our agenda is our aim to sit down with leading politicians and government
members to elucidate the night flight topic.
I think we’ve got some highly convincing
arguments to discuss with them. The fact is that the former coalition
of Conservatives and Social Democrats had already announced plans to change
the laws for enabling traffic at night at German airports if this service
is valued as a matter of national interest. That government, however,
had decided nothing until its term ended last fall. The newly built Berlin
coalition, which consists of Conservatives and Liberals, also promised
right from the start to amend the laws in favor of fair traffic solutions
that include the interests of the industry, but regrettably there have
been no results so far.
things stand today, nobody can really blame the judges for banning noise
by restricting operations during the critical hours at German airports.
Their opting in favor of the dwellers is
understandable considering the legislative and law situation. But the
consequences are bitter for the entire nation, because our logistics sector
is crippled piece by piece. It is Germany’s third biggest industry
right after retail and automotive, contributing 10 percent to our national
If more night flight restrictions are imposed,
shippers and their forwarders have no alternative but to use airports
like Amsterdam, Liege or Paris CDG to have their air freight lifted. I’m
highly convinced that a rational discussion will lead to a climate change
in this country and to new or amended laws that are in line with the necessities
of the airport neighbors and the German industry. It is possible to balance
the legitimate interests of both groups involved. So to finally answer
your question: no, I don’t feel at all like a modern Mr. Quixote.
ACNFT: How do you
explain that hardly anybody protests against the noise of freight trains
running continuously during day and night hours every five minutes through
heavily populated places, or against Autobahns linking German cities?
Instead, air traffic seems to be public enemy number one when it comes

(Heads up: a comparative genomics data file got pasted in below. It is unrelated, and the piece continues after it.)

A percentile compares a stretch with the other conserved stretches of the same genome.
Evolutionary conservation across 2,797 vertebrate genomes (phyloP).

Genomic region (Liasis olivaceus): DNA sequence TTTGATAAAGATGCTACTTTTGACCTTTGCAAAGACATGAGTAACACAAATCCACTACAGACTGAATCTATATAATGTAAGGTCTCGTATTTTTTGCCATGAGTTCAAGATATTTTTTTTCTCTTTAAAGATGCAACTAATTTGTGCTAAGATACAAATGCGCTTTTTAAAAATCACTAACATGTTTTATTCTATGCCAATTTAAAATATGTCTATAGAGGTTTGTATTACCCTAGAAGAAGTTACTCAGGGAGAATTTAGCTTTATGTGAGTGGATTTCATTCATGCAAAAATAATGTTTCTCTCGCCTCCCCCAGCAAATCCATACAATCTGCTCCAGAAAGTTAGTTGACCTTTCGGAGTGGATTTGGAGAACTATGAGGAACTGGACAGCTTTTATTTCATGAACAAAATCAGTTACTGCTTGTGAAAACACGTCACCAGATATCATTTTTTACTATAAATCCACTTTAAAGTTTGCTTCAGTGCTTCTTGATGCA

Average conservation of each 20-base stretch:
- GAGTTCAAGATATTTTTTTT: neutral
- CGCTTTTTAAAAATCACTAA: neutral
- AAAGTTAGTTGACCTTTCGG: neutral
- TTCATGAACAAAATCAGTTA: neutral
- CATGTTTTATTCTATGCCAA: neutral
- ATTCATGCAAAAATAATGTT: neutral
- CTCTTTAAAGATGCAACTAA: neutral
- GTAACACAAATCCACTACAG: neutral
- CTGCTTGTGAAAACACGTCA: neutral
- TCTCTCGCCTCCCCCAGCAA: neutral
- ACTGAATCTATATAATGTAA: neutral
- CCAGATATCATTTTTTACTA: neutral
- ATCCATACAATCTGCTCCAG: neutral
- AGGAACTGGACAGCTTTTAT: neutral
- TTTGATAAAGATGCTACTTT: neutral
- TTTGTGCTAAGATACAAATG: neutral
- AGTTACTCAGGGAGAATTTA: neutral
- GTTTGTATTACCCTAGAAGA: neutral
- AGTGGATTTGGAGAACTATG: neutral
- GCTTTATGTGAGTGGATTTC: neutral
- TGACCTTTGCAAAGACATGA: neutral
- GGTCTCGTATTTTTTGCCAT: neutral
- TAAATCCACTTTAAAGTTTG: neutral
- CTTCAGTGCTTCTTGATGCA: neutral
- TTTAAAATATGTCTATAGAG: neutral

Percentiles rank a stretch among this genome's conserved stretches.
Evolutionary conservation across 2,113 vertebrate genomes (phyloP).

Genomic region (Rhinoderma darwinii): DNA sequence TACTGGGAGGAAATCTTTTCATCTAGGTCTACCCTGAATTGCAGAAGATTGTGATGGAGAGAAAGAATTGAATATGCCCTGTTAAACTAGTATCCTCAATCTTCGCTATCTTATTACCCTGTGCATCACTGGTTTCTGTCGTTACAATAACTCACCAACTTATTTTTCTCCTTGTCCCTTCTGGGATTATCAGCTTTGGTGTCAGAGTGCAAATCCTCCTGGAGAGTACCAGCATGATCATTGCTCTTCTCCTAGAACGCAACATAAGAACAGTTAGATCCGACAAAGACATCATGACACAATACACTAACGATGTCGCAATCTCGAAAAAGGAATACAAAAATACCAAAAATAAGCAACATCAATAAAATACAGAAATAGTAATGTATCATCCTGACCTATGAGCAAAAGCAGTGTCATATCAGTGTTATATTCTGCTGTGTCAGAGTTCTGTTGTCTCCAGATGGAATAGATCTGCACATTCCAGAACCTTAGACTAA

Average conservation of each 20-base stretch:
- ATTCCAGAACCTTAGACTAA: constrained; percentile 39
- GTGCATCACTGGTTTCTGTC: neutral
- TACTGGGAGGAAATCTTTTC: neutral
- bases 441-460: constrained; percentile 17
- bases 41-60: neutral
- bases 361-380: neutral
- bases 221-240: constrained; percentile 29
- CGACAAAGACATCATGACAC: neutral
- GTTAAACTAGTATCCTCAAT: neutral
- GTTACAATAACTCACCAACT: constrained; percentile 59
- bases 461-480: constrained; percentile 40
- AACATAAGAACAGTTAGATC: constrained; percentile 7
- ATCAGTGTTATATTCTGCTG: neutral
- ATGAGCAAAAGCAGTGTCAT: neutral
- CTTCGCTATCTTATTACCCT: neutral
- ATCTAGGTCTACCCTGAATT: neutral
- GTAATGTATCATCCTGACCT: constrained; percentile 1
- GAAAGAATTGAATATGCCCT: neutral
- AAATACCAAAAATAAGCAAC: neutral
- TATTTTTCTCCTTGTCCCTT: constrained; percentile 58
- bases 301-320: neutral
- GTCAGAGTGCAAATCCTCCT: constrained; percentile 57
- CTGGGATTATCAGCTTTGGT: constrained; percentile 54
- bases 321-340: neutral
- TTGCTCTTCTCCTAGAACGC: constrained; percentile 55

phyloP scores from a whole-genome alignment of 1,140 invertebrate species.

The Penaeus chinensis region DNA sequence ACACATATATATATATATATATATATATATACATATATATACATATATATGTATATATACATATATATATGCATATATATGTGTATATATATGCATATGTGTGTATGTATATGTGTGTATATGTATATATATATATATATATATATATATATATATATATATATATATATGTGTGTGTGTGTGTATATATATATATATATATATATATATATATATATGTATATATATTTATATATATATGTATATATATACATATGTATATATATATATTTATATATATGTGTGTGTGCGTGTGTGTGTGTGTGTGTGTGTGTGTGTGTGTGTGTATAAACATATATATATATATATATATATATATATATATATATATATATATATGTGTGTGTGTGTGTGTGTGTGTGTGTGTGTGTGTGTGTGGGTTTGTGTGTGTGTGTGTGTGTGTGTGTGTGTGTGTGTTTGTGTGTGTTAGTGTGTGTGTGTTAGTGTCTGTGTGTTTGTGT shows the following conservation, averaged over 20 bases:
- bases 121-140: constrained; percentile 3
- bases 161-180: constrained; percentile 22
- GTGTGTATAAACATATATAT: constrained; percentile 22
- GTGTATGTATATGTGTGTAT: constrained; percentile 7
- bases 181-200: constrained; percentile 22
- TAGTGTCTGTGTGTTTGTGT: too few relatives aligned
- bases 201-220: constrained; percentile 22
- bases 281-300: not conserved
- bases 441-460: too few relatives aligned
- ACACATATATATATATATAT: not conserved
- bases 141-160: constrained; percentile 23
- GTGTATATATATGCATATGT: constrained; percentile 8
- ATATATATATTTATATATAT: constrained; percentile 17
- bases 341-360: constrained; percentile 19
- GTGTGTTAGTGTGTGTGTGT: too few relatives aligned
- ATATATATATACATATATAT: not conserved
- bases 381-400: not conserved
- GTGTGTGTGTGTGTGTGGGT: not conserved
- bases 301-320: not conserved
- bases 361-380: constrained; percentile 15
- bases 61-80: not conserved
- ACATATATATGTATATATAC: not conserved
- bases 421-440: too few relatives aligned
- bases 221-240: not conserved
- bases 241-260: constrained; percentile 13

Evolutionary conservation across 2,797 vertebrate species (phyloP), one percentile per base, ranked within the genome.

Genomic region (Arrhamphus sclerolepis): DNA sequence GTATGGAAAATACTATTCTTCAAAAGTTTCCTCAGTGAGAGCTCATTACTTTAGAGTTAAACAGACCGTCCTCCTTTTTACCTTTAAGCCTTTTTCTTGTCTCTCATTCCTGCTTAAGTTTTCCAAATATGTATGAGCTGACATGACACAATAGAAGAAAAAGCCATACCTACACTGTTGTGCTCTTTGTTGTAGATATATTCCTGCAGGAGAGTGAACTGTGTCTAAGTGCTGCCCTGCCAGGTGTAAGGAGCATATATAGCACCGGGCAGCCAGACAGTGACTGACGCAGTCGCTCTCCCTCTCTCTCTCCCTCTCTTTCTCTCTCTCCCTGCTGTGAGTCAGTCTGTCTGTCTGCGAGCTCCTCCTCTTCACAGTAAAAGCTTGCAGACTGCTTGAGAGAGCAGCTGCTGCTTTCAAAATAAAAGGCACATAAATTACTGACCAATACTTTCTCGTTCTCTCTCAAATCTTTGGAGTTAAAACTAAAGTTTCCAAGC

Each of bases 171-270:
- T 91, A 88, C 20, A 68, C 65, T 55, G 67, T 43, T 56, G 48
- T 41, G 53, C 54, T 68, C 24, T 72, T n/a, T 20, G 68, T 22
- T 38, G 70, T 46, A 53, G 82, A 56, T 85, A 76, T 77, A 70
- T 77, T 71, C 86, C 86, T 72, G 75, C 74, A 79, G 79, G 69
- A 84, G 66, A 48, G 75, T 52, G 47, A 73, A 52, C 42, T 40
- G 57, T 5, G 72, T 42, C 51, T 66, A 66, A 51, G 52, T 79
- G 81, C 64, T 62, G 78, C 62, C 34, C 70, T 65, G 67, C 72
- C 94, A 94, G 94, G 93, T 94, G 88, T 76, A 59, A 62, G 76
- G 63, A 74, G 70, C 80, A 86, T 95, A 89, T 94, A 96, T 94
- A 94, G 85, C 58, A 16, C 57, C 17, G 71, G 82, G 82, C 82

to noise and pollution. Any ideas?
EH: The reason
might be that most people drive cars themselves and use trains more or
less frequently to get from A to B. When it comes to air traffic there
is a lot of prejudice and irrationality that influences people’s
behavior. It seems that many don’t know that manufacturers like
Boeing or Airbus, together with turbine producers, brought noise emissions
down to a remarkably low level. This is exactly one point on our initiative’s
program: to inform the public of these things.
ACNFT: How many
jobs are at stake if the Federal Court decides against the 24/7 opening
of Rhein/Main and Frankfurt is shut down during night hours?
EH: The exact number
is speculative, but thousands of jobs will be lost.
This includes carriers, forwarding and handling
agents, and also logistics people in import and export department warehouses
run by the shipping industry. The consequences will be very severe because
many forwarders will pack their bags and move from Frankfurt’s Cargo
City South to Amsterdam, Paris or other airports where shipments are flown
in and out around the clock. It’s an illusion to believe that they
are going to stay in Frankfurt if the mass of their freight is being routed
via other airports. The agents have made it very clear that splitting
up their operation between Frankfurt and some other European cargo hub
binds too much capital and is therefore not a viable option.